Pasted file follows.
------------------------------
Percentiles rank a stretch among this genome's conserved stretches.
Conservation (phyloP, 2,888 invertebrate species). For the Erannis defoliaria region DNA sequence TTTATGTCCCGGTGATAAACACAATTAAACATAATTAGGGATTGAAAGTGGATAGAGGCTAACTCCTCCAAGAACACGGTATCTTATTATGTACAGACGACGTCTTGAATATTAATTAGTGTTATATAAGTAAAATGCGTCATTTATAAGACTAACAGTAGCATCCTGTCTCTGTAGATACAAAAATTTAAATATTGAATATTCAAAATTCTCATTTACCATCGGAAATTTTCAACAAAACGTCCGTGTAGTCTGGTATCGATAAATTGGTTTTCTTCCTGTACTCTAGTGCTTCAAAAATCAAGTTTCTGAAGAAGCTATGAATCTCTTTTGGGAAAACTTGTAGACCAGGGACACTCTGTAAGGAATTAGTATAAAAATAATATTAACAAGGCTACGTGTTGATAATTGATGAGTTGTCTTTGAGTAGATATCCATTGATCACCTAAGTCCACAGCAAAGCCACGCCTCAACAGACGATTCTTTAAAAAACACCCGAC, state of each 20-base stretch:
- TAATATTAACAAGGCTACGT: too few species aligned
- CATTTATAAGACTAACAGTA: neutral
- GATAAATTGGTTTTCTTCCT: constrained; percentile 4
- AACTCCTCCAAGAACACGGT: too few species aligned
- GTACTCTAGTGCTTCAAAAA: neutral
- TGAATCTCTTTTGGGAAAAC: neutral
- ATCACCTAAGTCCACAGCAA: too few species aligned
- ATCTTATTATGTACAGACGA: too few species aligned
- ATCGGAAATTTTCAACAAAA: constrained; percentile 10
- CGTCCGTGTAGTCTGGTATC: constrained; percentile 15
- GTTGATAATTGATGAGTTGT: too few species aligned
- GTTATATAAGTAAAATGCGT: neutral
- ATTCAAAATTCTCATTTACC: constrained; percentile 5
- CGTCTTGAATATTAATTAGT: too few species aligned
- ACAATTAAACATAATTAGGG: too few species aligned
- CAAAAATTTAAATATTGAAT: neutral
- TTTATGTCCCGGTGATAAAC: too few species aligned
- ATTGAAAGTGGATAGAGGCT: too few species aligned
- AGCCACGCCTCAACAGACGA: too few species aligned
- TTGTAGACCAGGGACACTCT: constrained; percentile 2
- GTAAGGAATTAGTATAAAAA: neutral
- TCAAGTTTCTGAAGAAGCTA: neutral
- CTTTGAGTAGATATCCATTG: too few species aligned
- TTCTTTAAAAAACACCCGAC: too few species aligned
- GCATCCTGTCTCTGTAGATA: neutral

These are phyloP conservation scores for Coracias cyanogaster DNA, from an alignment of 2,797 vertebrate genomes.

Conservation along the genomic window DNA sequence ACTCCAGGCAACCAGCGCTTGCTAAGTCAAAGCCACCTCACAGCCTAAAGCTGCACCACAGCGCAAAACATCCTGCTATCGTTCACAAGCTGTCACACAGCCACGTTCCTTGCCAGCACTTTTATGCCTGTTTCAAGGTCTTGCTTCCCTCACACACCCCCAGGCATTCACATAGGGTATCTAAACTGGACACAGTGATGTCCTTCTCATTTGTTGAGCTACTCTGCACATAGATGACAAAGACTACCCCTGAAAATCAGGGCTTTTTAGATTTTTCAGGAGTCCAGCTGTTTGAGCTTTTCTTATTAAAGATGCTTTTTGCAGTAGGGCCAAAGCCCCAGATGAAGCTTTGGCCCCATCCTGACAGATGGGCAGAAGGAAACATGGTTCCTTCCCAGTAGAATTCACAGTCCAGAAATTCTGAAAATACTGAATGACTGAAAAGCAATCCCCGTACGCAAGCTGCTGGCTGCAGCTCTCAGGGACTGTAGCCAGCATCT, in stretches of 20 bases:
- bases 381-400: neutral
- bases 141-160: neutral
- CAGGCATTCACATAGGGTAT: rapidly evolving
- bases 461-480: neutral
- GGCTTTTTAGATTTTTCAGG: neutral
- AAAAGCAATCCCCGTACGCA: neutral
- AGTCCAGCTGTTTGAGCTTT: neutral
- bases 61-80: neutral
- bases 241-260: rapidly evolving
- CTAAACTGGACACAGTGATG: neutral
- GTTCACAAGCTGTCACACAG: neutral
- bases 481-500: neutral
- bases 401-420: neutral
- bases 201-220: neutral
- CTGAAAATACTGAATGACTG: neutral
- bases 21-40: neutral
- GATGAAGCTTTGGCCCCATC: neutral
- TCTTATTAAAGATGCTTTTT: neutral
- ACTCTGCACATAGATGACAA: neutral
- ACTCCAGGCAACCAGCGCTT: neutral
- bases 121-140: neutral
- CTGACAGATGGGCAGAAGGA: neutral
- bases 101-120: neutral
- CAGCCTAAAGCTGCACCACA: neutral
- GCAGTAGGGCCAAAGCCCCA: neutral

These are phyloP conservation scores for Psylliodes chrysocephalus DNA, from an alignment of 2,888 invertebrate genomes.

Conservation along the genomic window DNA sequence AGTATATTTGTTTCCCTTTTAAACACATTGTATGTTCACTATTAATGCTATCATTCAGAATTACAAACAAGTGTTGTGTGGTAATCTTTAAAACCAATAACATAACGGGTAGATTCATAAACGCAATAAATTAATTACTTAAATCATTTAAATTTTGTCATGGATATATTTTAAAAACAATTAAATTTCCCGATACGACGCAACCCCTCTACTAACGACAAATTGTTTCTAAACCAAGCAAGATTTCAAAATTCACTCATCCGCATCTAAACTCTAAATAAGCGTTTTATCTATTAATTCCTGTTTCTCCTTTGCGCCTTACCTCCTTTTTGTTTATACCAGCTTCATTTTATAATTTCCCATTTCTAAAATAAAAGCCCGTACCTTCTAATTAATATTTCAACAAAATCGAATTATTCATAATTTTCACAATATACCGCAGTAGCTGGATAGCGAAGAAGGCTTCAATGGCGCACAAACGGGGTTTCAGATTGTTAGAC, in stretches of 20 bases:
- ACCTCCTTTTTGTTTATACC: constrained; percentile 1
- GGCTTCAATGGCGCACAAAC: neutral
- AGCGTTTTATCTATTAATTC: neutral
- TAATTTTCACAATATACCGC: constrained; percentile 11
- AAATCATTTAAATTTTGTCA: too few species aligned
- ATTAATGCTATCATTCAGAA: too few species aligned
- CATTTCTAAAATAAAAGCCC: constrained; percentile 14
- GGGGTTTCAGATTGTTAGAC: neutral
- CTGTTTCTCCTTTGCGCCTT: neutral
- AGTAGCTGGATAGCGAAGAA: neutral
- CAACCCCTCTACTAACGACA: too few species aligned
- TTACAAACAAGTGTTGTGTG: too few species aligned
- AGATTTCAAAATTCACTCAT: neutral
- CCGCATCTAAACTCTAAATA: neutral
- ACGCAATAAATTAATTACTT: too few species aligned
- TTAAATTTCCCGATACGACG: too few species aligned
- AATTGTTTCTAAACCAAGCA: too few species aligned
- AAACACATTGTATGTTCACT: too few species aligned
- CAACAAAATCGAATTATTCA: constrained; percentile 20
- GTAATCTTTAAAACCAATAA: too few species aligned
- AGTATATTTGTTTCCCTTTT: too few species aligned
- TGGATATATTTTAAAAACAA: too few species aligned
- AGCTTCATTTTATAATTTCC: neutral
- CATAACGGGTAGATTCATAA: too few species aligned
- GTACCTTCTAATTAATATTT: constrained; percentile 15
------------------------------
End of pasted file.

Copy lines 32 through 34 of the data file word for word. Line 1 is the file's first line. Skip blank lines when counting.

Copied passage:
- CAGGCATTCACATAGGGTAT: rapidly evolving
- bases 461-480: neutral
- GGCTTTTTAGATTTTTCAGG: neutral